One unconventional aircraft has been simulating another in flight tests at the German Aerospace Center (DLR), where its VFW 614 in-flight simulator has been programmed to fly as if it was a much larger flying-wing airliner. The tests have been looking at an area for key concern with blended wing-body aircraft - low-speed handling.Concept: DLR
For the flight, DLR's ATTAS (Advanced Technologies Testing Aircraft System) research testbed - an engine-over-wing VFW 614 with experimental fly-by-wire control system - was programmed with the mathematic model of the dynamic behavior of a 700-tonne, 100m-wingspan, 750-passenger flying-wing airliner designed under Europe's NACRE (New Aircraft Concepts Research) program.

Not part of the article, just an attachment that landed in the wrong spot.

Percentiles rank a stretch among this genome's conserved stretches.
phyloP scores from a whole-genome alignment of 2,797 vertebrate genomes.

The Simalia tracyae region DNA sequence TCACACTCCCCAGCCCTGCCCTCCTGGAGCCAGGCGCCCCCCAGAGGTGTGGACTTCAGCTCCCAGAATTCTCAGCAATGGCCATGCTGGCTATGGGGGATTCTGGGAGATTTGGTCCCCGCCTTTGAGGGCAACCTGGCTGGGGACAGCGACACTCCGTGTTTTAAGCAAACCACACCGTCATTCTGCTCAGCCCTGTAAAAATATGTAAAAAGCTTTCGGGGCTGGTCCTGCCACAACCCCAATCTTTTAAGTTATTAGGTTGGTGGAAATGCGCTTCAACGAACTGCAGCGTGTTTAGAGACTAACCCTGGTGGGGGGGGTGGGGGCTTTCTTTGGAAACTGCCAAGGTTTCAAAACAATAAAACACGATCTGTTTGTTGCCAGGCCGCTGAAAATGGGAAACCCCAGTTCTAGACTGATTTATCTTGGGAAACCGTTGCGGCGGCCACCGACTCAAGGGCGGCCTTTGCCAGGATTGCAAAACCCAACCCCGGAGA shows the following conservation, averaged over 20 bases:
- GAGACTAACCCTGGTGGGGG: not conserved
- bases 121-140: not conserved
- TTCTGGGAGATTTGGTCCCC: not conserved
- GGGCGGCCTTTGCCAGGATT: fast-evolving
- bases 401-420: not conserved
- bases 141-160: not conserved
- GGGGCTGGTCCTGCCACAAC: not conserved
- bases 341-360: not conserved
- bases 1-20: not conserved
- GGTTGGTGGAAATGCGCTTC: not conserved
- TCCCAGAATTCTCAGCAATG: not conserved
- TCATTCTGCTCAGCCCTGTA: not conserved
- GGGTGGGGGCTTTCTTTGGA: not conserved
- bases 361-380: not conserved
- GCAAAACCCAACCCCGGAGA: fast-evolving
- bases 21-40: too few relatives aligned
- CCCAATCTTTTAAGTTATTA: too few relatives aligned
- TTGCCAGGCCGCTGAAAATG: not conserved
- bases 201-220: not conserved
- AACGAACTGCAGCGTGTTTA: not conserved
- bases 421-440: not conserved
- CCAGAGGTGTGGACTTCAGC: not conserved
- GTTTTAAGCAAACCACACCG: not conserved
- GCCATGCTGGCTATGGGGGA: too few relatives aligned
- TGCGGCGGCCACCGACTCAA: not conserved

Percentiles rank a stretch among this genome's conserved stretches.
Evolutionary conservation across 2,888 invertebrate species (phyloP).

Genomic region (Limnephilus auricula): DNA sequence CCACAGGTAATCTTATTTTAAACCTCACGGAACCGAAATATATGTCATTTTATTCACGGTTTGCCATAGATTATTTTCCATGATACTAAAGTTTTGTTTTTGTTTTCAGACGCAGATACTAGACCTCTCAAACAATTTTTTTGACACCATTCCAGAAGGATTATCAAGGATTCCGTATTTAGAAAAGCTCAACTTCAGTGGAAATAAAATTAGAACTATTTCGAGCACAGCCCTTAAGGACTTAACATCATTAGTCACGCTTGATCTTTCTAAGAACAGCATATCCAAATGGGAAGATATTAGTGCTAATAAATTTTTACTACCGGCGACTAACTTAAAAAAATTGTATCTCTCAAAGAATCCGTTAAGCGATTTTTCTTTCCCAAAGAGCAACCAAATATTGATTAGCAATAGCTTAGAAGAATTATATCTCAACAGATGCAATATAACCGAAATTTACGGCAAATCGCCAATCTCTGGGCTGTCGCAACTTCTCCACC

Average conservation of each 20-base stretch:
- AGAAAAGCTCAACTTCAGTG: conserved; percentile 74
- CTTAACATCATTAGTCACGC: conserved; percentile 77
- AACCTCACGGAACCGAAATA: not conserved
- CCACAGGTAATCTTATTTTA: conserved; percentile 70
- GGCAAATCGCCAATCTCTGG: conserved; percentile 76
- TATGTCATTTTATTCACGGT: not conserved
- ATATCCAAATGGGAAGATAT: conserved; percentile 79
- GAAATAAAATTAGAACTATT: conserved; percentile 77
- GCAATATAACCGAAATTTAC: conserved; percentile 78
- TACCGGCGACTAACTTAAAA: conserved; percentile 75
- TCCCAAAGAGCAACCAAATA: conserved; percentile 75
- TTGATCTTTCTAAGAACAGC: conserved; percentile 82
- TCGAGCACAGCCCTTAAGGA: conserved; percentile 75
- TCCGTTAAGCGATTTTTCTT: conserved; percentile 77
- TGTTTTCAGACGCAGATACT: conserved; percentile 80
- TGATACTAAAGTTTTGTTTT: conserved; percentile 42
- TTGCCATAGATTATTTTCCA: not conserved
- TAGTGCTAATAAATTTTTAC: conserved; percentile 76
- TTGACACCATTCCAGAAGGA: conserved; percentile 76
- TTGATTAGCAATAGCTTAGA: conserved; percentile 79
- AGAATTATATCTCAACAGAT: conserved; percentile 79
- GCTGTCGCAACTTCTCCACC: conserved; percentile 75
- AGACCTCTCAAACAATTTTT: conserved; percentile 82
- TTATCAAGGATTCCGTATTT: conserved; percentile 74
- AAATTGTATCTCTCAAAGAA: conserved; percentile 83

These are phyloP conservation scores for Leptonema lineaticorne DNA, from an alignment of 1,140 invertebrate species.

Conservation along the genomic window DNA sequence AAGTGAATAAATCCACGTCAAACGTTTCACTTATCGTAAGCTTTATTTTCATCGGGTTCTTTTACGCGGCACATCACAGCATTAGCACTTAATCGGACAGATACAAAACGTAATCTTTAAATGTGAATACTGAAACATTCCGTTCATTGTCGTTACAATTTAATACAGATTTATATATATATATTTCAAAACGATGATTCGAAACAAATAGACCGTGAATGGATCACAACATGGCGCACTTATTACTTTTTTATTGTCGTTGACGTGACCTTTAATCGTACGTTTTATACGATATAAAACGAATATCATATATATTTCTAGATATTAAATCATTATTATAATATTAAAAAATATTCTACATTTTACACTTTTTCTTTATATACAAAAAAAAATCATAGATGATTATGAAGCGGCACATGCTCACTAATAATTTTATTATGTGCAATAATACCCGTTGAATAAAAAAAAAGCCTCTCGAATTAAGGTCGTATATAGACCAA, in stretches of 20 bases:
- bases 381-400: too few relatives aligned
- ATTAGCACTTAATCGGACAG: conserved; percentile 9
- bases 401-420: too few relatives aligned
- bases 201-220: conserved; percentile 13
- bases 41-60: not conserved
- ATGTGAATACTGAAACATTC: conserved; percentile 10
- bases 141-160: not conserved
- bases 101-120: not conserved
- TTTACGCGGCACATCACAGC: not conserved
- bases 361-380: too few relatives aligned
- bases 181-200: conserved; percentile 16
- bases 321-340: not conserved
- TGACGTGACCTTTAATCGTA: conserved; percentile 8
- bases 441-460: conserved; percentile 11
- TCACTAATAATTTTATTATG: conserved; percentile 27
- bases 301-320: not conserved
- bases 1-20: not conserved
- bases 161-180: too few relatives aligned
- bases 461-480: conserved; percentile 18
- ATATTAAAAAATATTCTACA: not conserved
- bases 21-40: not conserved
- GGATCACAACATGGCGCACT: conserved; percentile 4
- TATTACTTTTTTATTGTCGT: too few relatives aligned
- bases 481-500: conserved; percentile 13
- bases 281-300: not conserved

The flight tests involved simuated approaches to a virtual runway. Evaluation of the flying wing's handling characteristics showed the aircraft is difficult to control due to its unusual shape, and requires the introduction of a control system that "prevents the aircraft from responding adversely to pilot inputs by initiating appropriate counter-manoeuvres," says DLR.
This is similar in intent to the work conducted by NASA and Boeing in the US, where they have been exploring the low-speed handling characteristics and mitigating flight-control schemes for a blended wing-body airliner using the subscale unmanned X-48B (and soon the modified X-48C). And I'm pleased to see Europe isn't leaving it all to the US to pursue the flying wing. Here how the ATTAS compares in size with the NACRE flying wing: